The number of people who admitted not paying tax on their overseas assets to the UK tax authority jumped by more than a third last year, prompted by warning letters sent by HM Revenue & Customs.

A freedom of information request revealed that 4,443 people confessed to not paying enough tax on their foreign assets to HM Revenue & Customs in 2021-22.

The figures were 35 per cent higher than the 2020-21 year, when 3,301 individuals admitted failing to meet their tax obligations on foreign assets. The increased disclosures boosted additional revenue from offshore income by 28 per cent from £44.5mn to £56.9mn over the period, the FOI showed.

Over the past year, HMRC has sent letters to people it suspects of not having paid the correct tax on foreign income and gains — including non-doms. The information is probably based on data it receives from other tax authorities.

Since 2014, international rules have led to the automatic exchange of information on financial accounts between tax authorities. The rules, developed by the OECD and known as the Common Reporting Standard, have been approved by 110 countries. They include historically popular tax havens such as Switzerland, Bermuda, the British Virgin Islands and the Cayman Islands.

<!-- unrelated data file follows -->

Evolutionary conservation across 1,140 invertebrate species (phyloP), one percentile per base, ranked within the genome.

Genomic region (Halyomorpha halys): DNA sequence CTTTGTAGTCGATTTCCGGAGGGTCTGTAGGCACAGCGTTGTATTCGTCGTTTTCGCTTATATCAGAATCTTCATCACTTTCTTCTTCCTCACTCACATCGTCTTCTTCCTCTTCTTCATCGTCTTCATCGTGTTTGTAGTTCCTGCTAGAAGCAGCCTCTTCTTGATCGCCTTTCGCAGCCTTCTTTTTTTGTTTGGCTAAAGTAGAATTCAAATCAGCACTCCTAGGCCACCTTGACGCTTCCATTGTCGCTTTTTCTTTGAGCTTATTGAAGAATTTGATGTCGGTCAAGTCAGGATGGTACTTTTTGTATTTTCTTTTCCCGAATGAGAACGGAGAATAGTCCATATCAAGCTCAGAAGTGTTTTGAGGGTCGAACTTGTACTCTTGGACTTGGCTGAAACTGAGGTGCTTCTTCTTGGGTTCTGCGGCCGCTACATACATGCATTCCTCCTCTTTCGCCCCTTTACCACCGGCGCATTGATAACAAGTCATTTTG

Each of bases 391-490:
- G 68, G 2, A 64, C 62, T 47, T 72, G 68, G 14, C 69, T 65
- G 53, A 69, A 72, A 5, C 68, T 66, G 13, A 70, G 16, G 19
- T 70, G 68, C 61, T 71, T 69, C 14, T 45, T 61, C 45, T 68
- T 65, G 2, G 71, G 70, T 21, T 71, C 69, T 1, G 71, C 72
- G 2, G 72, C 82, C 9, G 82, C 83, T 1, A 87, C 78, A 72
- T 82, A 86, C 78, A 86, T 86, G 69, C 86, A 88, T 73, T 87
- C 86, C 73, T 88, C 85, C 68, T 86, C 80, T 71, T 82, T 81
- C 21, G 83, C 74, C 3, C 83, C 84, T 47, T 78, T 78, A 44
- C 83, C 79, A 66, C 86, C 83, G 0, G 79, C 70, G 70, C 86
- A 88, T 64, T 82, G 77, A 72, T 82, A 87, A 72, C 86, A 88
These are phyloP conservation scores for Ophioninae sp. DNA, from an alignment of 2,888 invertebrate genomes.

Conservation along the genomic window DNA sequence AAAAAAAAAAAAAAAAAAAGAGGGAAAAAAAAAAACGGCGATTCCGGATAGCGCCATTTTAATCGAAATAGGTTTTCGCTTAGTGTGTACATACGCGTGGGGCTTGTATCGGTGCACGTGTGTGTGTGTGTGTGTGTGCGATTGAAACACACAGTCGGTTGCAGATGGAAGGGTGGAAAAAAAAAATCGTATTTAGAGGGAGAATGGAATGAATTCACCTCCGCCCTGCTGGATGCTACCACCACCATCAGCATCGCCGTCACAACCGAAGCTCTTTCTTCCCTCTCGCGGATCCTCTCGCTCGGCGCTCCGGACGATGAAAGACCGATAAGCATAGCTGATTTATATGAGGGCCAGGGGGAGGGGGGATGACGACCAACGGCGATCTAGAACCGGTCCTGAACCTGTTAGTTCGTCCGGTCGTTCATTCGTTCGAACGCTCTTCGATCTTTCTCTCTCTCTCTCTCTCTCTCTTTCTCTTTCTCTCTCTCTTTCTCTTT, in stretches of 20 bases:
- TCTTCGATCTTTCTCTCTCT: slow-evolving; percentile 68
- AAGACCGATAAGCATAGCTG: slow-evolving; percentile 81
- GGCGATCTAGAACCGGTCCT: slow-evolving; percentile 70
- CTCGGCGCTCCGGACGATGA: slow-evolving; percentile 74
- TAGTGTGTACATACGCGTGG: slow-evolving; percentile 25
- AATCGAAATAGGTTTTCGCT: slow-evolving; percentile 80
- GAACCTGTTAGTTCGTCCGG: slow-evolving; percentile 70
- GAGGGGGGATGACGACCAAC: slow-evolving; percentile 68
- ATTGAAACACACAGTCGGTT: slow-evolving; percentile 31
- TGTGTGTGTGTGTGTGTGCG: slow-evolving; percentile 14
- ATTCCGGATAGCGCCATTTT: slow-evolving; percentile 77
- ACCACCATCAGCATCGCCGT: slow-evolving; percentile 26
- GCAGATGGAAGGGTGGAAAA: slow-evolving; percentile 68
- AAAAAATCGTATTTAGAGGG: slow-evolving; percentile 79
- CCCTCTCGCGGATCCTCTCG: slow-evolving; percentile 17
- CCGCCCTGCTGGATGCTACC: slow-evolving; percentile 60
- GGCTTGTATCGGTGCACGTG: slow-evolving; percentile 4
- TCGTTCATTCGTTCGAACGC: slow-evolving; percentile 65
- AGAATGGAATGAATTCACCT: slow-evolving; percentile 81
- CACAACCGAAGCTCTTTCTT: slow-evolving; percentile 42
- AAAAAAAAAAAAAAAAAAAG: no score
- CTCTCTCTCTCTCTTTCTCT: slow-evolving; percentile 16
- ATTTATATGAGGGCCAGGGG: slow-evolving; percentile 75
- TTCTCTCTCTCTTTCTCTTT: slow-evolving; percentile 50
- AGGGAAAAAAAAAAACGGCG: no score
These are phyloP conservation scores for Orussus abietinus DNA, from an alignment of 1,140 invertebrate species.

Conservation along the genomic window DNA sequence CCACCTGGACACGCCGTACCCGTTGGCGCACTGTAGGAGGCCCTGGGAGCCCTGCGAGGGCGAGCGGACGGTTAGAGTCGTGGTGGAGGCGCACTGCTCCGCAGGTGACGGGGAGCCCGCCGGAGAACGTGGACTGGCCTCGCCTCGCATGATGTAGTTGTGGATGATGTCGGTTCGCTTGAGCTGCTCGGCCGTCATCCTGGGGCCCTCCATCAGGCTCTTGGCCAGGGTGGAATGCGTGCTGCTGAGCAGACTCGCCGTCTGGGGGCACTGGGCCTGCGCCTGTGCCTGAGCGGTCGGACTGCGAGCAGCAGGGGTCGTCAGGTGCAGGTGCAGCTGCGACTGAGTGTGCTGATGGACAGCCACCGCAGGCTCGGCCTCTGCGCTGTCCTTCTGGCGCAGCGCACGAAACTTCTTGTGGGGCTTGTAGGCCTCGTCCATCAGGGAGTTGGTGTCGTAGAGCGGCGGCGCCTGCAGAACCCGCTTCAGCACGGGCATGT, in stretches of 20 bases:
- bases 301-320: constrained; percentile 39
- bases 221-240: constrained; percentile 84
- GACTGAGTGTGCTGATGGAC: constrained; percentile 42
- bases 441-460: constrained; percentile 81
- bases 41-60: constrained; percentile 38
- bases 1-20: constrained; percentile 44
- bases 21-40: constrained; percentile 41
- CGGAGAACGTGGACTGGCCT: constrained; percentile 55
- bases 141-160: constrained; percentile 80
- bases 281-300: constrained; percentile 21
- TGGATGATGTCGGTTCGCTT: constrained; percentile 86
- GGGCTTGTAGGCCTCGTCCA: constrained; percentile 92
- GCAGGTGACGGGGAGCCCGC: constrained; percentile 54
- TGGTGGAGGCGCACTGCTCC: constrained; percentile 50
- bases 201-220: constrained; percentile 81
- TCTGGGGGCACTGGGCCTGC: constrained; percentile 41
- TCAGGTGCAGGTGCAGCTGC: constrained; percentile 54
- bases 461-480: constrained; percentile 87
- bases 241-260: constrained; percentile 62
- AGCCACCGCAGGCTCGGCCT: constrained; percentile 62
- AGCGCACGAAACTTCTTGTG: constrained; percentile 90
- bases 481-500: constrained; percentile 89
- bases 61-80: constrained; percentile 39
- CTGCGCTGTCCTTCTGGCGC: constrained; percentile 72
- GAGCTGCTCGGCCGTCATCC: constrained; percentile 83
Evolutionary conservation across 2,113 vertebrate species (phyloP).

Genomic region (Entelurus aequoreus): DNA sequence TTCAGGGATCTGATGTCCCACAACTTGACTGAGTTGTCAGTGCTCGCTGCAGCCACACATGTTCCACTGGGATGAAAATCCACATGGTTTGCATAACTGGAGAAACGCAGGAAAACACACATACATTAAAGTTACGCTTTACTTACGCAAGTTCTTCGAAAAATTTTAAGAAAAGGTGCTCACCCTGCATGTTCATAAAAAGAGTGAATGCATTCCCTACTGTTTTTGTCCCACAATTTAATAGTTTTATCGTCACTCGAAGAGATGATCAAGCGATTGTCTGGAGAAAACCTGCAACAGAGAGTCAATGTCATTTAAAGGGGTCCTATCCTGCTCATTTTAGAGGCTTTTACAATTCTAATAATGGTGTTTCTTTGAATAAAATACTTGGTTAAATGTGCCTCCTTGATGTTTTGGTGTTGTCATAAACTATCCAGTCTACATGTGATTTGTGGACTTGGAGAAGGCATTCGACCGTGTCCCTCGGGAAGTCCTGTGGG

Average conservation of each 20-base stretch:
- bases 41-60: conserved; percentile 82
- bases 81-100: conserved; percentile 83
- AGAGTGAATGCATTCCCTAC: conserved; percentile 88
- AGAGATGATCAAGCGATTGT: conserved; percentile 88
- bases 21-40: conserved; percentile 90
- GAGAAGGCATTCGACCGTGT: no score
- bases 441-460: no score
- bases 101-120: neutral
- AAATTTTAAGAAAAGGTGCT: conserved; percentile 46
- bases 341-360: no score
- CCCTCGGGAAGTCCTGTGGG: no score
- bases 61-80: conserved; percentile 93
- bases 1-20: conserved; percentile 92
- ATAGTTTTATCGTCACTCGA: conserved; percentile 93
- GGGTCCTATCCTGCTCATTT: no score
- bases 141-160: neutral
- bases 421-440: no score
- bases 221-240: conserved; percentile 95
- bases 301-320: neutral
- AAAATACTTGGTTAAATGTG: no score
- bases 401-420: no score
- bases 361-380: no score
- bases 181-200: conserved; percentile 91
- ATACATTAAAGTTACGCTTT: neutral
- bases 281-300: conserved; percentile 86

“Hiding offshore income from the taxman gets harder each year. As more countries agree to share information about individuals, the chances of getting caught multiply,” said Sophie Warren, a tax investigations expert at law firm Pinsent Masons, which made the FOI.

“HMRC already has all the information it needs to prosecute thousands of people. These warning letters are really about giving people a final chance to come clean and receive a reduced penalty.”

Individuals can disclose unpaid tax on foreign assets using HMRC’s worldwide disclosure facility. The maximum penalty for failing to disclose offshore income is 200 per cent of tax owed. Failing to declare offshore income also carries a possible prison sentence of up to 12 months.

However, Warren said that provided an accurate and complete disclosure was made, the risk of criminal prosecution and penalties were “significantly reduced”.

HMRC said it “had a strong track record in tackling offshore non-compliance, whether stopping this through leading international activity, providing easy ways for people to correct their tax affairs or by acting strongly against those who are intent on breaking the law”.

Separately on Thursday, HMRC used its powers to name and shame two companies it said had facilitated tax avoidance to the public. It urged anyone using Absolute Outsourcing or Purple Pay Limited’s Equity Participation Scheme “to withdraw from them as soon as possible to prevent building up a large tax bill”.

Absolute Outsourcing said it was “disappointed that HMRC has published information connecting our business with tax avoidance”. As “an established provider of payroll services to the contractor industry”, it was dealing with the “inevitable worry” caused to clients and seeking to “engage with “HMRC to address and answer its claims”.

Purple Pay did not respond to a request for comment in time for publication.